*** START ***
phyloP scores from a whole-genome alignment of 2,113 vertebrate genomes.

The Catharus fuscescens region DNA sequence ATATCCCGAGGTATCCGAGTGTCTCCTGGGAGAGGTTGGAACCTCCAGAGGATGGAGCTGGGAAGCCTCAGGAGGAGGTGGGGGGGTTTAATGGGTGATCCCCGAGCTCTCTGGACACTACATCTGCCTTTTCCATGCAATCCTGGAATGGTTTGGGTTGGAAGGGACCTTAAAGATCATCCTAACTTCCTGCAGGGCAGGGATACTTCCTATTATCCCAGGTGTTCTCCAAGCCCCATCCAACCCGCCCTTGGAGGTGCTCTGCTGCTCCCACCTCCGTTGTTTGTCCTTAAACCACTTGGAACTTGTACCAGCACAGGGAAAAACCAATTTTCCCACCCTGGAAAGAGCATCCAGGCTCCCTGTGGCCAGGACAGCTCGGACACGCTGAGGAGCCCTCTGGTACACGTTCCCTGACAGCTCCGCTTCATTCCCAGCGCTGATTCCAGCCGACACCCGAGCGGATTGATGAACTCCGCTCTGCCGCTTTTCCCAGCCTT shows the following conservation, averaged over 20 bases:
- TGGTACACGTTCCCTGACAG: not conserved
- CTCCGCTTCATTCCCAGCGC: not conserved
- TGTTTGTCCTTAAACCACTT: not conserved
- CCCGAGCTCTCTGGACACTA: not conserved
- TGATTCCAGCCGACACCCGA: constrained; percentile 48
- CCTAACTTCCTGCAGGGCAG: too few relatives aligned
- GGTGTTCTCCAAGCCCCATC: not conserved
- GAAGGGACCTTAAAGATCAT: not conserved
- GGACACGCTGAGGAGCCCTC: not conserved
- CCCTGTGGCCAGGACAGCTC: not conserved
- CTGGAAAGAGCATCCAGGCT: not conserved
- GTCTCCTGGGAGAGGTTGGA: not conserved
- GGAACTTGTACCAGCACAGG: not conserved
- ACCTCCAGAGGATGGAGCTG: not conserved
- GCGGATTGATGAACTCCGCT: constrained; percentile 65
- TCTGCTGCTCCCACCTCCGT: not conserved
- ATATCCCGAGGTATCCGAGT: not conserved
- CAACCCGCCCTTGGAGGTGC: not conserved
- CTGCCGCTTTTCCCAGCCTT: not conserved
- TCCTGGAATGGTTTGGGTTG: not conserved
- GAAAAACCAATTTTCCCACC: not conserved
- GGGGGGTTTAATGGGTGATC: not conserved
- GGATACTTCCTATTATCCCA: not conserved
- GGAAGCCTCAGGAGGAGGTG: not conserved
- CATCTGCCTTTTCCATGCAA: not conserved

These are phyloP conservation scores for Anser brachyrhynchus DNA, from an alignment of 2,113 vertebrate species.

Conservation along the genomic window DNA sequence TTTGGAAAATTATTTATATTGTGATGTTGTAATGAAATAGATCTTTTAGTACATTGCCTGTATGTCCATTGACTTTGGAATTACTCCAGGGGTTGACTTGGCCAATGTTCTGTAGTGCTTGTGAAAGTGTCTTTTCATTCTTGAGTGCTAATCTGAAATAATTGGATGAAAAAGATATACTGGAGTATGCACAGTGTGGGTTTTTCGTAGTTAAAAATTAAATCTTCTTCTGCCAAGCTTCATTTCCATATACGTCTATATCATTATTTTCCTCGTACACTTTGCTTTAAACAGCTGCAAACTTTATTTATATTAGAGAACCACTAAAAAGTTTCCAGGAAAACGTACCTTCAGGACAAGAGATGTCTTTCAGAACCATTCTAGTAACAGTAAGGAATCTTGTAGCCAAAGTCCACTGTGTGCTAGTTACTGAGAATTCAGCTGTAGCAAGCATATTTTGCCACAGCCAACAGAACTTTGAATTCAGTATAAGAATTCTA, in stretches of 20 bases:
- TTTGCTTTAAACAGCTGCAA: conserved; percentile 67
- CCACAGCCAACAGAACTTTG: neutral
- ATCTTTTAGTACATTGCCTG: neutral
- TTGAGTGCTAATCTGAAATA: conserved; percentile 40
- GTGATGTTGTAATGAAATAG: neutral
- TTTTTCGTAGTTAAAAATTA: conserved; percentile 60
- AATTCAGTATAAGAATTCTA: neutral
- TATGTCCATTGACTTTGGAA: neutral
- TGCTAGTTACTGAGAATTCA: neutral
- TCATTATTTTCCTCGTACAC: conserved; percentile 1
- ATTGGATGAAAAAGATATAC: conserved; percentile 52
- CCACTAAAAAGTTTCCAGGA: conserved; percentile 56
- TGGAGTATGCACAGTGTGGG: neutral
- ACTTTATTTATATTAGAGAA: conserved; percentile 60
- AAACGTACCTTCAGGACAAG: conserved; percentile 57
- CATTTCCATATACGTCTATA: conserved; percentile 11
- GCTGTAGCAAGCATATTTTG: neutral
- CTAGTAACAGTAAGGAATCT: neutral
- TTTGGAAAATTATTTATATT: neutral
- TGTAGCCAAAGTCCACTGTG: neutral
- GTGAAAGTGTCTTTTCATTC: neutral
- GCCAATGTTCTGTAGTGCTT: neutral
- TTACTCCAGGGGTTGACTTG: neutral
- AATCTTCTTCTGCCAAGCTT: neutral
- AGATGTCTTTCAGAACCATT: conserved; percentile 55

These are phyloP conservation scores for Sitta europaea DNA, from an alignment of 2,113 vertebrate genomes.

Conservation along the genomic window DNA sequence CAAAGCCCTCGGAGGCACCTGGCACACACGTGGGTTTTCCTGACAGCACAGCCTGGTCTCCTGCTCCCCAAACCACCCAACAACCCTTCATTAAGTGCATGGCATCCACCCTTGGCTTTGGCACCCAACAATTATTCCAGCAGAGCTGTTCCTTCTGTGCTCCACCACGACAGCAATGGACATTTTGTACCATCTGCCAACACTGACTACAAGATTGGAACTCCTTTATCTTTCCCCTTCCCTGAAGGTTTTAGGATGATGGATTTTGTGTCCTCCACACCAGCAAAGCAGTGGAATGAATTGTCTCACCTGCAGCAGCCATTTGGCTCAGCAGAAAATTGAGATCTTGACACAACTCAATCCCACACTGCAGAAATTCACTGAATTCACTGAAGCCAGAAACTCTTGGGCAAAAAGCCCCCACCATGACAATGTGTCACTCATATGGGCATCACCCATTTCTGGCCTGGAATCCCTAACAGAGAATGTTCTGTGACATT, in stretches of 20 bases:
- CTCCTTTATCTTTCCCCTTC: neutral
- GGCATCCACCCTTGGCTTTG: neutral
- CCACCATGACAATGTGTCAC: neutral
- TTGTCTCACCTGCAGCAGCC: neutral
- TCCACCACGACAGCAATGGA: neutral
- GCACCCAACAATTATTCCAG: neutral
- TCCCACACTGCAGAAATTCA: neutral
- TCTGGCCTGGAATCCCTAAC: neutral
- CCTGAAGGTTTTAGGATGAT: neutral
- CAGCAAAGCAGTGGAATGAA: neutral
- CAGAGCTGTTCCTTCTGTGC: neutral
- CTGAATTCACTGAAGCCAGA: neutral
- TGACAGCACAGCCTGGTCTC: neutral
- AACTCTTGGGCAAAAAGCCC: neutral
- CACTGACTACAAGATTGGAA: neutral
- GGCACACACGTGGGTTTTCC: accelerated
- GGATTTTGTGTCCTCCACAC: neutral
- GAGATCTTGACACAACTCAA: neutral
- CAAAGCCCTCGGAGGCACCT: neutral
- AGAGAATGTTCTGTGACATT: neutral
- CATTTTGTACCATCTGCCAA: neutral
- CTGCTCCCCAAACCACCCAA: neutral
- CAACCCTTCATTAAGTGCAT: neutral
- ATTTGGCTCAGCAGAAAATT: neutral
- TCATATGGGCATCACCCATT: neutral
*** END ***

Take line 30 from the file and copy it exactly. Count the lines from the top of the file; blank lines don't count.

- TTTGCTTTAAACAGCTGCAA: conserved; percentile 67